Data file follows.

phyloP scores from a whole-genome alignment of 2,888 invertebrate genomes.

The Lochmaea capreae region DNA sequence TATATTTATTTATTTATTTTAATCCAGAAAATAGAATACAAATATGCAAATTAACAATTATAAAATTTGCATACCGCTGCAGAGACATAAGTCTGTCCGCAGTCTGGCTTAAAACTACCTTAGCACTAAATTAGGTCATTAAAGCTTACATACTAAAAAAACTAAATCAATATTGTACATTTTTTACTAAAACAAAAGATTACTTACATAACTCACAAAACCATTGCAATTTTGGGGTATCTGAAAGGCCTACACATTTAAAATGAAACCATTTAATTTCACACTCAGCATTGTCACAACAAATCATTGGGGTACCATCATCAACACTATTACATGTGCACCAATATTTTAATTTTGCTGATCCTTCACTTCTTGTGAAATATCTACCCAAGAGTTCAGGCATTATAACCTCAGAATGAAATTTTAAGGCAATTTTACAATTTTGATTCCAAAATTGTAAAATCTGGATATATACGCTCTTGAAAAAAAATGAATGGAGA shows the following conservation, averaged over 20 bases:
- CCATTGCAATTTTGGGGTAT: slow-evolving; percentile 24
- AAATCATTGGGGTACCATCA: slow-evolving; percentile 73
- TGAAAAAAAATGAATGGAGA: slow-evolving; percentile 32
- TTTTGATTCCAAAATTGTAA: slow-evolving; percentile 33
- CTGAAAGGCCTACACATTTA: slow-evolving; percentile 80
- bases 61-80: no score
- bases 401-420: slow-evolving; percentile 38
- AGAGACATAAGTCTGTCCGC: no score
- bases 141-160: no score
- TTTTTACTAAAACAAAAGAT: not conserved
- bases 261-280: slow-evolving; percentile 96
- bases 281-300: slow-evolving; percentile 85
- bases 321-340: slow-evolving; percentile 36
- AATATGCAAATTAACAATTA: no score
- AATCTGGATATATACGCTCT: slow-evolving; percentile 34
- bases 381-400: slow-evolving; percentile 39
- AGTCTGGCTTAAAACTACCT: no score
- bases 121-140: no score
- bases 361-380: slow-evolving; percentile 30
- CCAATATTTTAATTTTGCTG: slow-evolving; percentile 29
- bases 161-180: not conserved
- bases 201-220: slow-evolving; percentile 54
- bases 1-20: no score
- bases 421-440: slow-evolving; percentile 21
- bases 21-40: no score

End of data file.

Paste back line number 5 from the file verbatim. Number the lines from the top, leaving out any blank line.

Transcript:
- TGAAAAAAAATGAATGGAGA: slow-evolving; percentile 32